FLS Varsity brings you the scores, stats and stories from Fredericksburg-area high school sports.
HIGH SCHOOL FOOTBALL FEATURE: Difficult slates bonded teams
READ MORE: We’ve compiled some high school football capsules for you to preview each of tonight’s games involving Fredericksburg-area teams.
It was halftime of Mountain View’s season-opener at Varina when veteran head coach Lou Sorrentino realized the contest was an uphill battle.
The Wildcats trailed 29–0 at intermission en route to a 42–7 loss to one of the state’s traditional powerhouses.
Sorrentino had no wild expectations of a comeback, but he knew the remainder of the game would reveal the character of his players. So he challenged the team’s toughness at the break.
“I wanted to find out if we had some tough guys that are going to battle in the face of adversity or kind of find a place to hide,” Sorrentino said. “After the game, I thought, ‘We’ve got enough tough guys to win. We’ve got enough guys that have that heart.’
“It didn’t shake out that game, but I came out of there optimistic that our guys weren’t going to back down.”
Sorrentino’s confidence was rewarded with a 7–3 regular-season record. The Wildcats are the No. 6 seed in the 5A–North playoffs and they’ll host Potomac tonight in a first-round game.
They’re one of several Fredericksburg-area teams that were tested like never before in the regular season, as the Virginia High School League’s reclassification system took effect.
Coaches of those programs believe the difficult regular-season schedule hardened their players and prepared them for a deep postseason run.
“I’ve never in my career had that type of schedule,” said Colonial Forge coach Bill Brown, who has worked the sideline for nearly 30 years. “We had tough schedules when I was at Hylton, but I can’t compare anything to what we’ve had to face this year.”
Colonial Forge’s first five opponents—Highland Springs, Briar Woods, Hermitage, Massaponax and Patrick Henry–Roanoke—have a combined 43–7 record.
The Eagles (7–3) lost to Briar Woods and Massaponax, but ended Hermitage’s 39-game regular-season winning streak on Sept. 13 and defeated Highland Springs and Patrick Henry, as well.
They’ll host Thomas Dale tonight in a 6A–South playoff matchup. In addition to the first five games, the Eagles also had to play Stafford County foes Mountain View and North Stafford (8–2).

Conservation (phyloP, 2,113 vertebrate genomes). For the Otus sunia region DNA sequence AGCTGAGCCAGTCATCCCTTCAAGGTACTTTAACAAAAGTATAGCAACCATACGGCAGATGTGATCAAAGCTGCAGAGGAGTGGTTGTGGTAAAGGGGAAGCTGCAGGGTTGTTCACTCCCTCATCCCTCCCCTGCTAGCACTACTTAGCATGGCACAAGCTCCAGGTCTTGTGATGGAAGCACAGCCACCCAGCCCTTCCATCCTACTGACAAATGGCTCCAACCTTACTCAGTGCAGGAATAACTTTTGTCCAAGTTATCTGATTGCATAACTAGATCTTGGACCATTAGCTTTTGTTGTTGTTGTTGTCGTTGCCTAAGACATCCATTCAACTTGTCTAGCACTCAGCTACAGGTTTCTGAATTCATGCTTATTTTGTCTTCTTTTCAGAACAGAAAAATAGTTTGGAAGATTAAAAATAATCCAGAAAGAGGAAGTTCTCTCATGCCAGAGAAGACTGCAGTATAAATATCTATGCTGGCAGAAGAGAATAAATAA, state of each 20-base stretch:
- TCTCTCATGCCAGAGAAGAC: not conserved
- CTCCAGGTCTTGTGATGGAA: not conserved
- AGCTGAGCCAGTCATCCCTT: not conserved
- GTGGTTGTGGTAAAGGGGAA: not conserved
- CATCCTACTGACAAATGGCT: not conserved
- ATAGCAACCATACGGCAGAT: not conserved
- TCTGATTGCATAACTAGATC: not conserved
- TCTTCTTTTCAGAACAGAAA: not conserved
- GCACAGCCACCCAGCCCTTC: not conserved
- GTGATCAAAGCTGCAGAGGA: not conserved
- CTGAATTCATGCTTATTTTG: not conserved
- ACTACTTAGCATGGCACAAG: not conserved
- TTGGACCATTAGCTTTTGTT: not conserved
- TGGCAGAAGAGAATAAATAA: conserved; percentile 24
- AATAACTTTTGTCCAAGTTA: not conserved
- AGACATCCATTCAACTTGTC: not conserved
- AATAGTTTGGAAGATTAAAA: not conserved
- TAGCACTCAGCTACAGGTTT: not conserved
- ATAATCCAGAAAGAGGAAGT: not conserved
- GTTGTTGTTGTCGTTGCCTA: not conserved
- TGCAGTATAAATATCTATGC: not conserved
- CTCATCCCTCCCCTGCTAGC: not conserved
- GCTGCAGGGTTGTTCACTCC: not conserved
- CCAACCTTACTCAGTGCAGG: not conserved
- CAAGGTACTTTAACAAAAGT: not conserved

“We’ve been in the playoffs since Week 1,” Brown said.
Coaches said the primary benefit to a difficult schedule is that it tests players physically and mentally. But there are drawbacks, too.
North Stafford standout running back Von Purvis amassed more than 80 carries in back-to-back games as the Wolverines defeated Briar Woods and Mountain View. The Wolverines ended Briar Woods’ 32-game winning streak, and slipped past the Wildcats, 21–13.
Purvis was battling turf toe but couldn’t afford to rest until a game against Stafford (1–9) the following week.
“He was hanging on by a thread,” Wolverines head coach Joe Mangano said.
Sorrentino said “an underrated” issue during a run of tough opponents is the difficulty in keeping team morale high.
He said because each play is so critical, backups receive less playing time. He said that makes the games less fun for some players, parents, and even the coaches.
“In the past you’d have a couple of games on your schedule where you know we’d really have to play poorly to lose,” Sorrentino said. “You play a lot of kids in those games, so morale is up all the way around. Kids feel involved.
“When you’re playing a tough opponent, every snap counts. As a coach, you’re trying to play guys, but that’s not the time to give out playing time.”
The Wildcats, Wolverines and Eagles aren’t the only area playoff teams that ventured outside their district to face difficult opponents.
James Monroe defeated Essex 40–37 in overtime to hand the Trojans (the No. 1 seed in 1A–East) their only loss of the season. The Yellow Jackets (6–4) also endured nondistrict losses to North Stafford and Mountain View.
Caroline suffered a 50–20 loss to Dinwiddie (10–0), who is the No. 2 seed in 4A–South.
Coaches said whether they won or lost, those hard-fought games should serve them well this month.
“When you look up and down the [5A–North] region, I think it’s an advantage for the Stafford and Spotsylvania schools,” Mangano said.
“We played Briar Woods. We played Massaponax. We played Mountain View. We played Forge, and quite honestly even though James Monroe is 3A, they’re probably better than half of the 5A [–North] schools in the playoffs. So we look at our schedule and say, ‘Shoot, we’re ready to roll.’”
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Thomas Dale (6–4) at Colonial Forge (7–3), 7
Thomas Edison (3–7) at Massaponax (10–0), 7
Thomas Jefferson (4–6) at North Stafford (8–2), 7
Potomac (4–6) at Mountain View (7–3), 7
E.C. Glass (4–6) at Eastern View (9–1), 7
Pulaski (4–6) at Courtland (8–2), 7
Dominion (6–4) at King George (8–2), 7
Caroline (4–6) at Phoebus (9–1), 7:30
Spotsylvania (3–7) at Lafayette (10–0), 7
Armstrong (3–7) at James Monroe (6–4), 7
Middlesex (7–3) at Washington & Lee (6–4), 7
Colonial Beach (5–5) at Rappahannock (7–3), 7